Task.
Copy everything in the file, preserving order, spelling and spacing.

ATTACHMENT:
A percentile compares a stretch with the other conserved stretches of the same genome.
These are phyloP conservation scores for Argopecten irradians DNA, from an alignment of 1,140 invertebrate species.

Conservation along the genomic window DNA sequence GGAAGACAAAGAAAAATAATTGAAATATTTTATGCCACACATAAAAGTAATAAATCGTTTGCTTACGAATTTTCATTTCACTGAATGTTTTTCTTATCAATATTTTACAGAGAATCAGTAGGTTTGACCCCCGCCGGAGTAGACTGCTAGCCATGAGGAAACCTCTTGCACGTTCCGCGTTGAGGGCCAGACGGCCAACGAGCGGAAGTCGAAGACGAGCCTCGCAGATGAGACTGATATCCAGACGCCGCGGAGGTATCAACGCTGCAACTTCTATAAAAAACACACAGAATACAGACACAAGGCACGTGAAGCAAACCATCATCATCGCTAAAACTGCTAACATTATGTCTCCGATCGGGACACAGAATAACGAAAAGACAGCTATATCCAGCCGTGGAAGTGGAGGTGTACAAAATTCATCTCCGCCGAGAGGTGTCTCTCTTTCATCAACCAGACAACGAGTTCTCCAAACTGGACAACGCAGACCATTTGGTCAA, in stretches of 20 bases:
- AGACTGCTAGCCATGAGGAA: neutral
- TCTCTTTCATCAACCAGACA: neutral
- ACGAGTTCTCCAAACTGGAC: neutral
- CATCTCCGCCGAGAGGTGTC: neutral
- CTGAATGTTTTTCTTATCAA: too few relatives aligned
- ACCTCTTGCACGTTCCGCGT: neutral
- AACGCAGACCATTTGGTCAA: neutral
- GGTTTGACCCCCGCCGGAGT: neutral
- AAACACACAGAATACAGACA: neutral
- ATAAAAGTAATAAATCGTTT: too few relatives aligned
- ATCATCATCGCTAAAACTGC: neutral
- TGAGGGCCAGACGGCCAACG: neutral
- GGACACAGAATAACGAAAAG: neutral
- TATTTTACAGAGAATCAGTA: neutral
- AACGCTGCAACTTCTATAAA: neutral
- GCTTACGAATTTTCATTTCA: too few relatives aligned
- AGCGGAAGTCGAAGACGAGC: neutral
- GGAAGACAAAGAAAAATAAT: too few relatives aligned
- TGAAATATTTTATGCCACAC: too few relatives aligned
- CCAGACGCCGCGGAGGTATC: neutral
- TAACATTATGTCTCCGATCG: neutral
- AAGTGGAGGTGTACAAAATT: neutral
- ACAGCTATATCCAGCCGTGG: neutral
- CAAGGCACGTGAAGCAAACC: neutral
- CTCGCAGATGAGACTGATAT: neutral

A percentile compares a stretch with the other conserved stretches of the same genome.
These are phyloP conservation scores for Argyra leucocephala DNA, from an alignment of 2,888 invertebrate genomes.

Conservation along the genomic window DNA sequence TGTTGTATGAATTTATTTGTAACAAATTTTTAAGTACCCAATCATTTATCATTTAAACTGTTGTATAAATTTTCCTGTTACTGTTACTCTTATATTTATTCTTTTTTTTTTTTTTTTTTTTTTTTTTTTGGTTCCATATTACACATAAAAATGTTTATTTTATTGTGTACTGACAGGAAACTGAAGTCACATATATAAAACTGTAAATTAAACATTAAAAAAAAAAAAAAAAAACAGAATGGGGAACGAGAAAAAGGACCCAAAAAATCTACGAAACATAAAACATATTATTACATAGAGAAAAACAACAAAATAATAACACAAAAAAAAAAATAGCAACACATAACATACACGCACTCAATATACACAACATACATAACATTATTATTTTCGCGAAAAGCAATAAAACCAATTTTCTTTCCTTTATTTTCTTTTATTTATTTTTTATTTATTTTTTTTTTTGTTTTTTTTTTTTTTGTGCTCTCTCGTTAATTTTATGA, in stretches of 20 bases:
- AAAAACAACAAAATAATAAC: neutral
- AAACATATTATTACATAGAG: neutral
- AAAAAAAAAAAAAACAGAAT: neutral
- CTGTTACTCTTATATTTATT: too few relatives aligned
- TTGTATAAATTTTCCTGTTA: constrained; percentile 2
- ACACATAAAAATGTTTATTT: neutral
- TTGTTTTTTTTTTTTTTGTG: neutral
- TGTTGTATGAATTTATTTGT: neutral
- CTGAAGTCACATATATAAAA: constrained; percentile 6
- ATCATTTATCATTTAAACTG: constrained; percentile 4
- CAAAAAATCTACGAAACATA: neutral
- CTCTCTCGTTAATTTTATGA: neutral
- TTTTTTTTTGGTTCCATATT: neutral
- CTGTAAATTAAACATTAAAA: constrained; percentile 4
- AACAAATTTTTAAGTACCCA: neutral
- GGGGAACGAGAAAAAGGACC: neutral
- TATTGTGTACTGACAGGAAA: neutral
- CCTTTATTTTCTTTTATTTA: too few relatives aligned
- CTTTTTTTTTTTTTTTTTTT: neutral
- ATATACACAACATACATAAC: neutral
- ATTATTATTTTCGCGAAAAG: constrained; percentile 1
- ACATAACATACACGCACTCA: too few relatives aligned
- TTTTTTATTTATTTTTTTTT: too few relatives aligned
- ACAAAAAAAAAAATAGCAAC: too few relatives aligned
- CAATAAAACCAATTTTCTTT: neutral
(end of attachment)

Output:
A percentile compares a stretch with the other conserved stretches of the same genome.
These are phyloP conservation scores for Argopecten irradians DNA, from an alignment of 1,140 invertebrate species.

Conservation along the genomic window DNA sequence GGAAGACAAAGAAAAATAATTGAAATATTTTATGCCACACATAAAAGTAATAAATCGTTTGCTTACGAATTTTCATTTCACTGAATGTTTTTCTTATCAATATTTTACAGAGAATCAGTAGGTTTGACCCCCGCCGGAGTAGACTGCTAGCCATGAGGAAACCTCTTGCACGTTCCGCGTTGAGGGCCAGACGGCCAACGAGCGGAAGTCGAAGACGAGCCTCGCAGATGAGACTGATATCCAGACGCCGCGGAGGTATCAACGCTGCAACTTCTATAAAAAACACACAGAATACAGACACAAGGCACGTGAAGCAAACCATCATCATCGCTAAAACTGCTAACATTATGTCTCCGATCGGGACACAGAATAACGAAAAGACAGCTATATCCAGCCGTGGAAGTGGAGGTGTACAAAATTCATCTCCGCCGAGAGGTGTCTCTCTTTCATCAACCAGACAACGAGTTCTCCAAACTGGACAACGCAGACCATTTGGTCAA, in stretches of 20 bases:
- AGACTGCTAGCCATGAGGAA: neutral
- TCTCTTTCATCAACCAGACA: neutral
- ACGAGTTCTCCAAACTGGAC: neutral
- CATCTCCGCCGAGAGGTGTC: neutral
- CTGAATGTTTTTCTTATCAA: too few relatives aligned
- ACCTCTTGCACGTTCCGCGT: neutral
- AACGCAGACCATTTGGTCAA: neutral
- GGTTTGACCCCCGCCGGAGT: neutral
- AAACACACAGAATACAGACA: neutral
- ATAAAAGTAATAAATCGTTT: too few relatives aligned
- ATCATCATCGCTAAAACTGC: neutral
- TGAGGGCCAGACGGCCAACG: neutral
- GGACACAGAATAACGAAAAG: neutral
- TATTTTACAGAGAATCAGTA: neutral
- AACGCTGCAACTTCTATAAA: neutral
- GCTTACGAATTTTCATTTCA: too few relatives aligned
- AGCGGAAGTCGAAGACGAGC: neutral
- GGAAGACAAAGAAAAATAAT: too few relatives aligned
- TGAAATATTTTATGCCACAC: too few relatives aligned
- CCAGACGCCGCGGAGGTATC: neutral
- TAACATTATGTCTCCGATCG: neutral
- AAGTGGAGGTGTACAAAATT: neutral
- ACAGCTATATCCAGCCGTGG: neutral
- CAAGGCACGTGAAGCAAACC: neutral
- CTCGCAGATGAGACTGATAT: neutral

A percentile compares a stretch with the other conserved stretches of the same genome.
These are phyloP conservation scores for Argyra leucocephala DNA, from an alignment of 2,888 invertebrate genomes.

Conservation along the genomic window DNA sequence TGTTGTATGAATTTATTTGTAACAAATTTTTAAGTACCCAATCATTTATCATTTAAACTGTTGTATAAATTTTCCTGTTACTGTTACTCTTATATTTATTCTTTTTTTTTTTTTTTTTTTTTTTTTTTTGGTTCCATATTACACATAAAAATGTTTATTTTATTGTGTACTGACAGGAAACTGAAGTCACATATATAAAACTGTAAATTAAACATTAAAAAAAAAAAAAAAAAACAGAATGGGGAACGAGAAAAAGGACCCAAAAAATCTACGAAACATAAAACATATTATTACATAGAGAAAAACAACAAAATAATAACACAAAAAAAAAAATAGCAACACATAACATACACGCACTCAATATACACAACATACATAACATTATTATTTTCGCGAAAAGCAATAAAACCAATTTTCTTTCCTTTATTTTCTTTTATTTATTTTTTATTTATTTTTTTTTTTGTTTTTTTTTTTTTTGTGCTCTCTCGTTAATTTTATGA, in stretches of 20 bases:
- AAAAACAACAAAATAATAAC: neutral
- AAACATATTATTACATAGAG: neutral
- AAAAAAAAAAAAAACAGAAT: neutral
- CTGTTACTCTTATATTTATT: too few relatives aligned
- TTGTATAAATTTTCCTGTTA: constrained; percentile 2
- ACACATAAAAATGTTTATTT: neutral
- TTGTTTTTTTTTTTTTTGTG: neutral
- TGTTGTATGAATTTATTTGT: neutral
- CTGAAGTCACATATATAAAA: constrained; percentile 6
- ATCATTTATCATTTAAACTG: constrained; percentile 4
- CAAAAAATCTACGAAACATA: neutral
- CTCTCTCGTTAATTTTATGA: neutral
- TTTTTTTTTGGTTCCATATT: neutral
- CTGTAAATTAAACATTAAAA: constrained; percentile 4
- AACAAATTTTTAAGTACCCA: neutral
- GGGGAACGAGAAAAAGGACC: neutral
- TATTGTGTACTGACAGGAAA: neutral
- CCTTTATTTTCTTTTATTTA: too few relatives aligned
- CTTTTTTTTTTTTTTTTTTT: neutral
- ATATACACAACATACATAAC: neutral
- ATTATTATTTTCGCGAAAAG: constrained; percentile 1
- ACATAACATACACGCACTCA: too few relatives aligned
- TTTTTTATTTATTTTTTTTT: too few relatives aligned
- ACAAAAAAAAAAATAGCAAC: too few relatives aligned
- CAATAAAACCAATTTTCTTT: neutral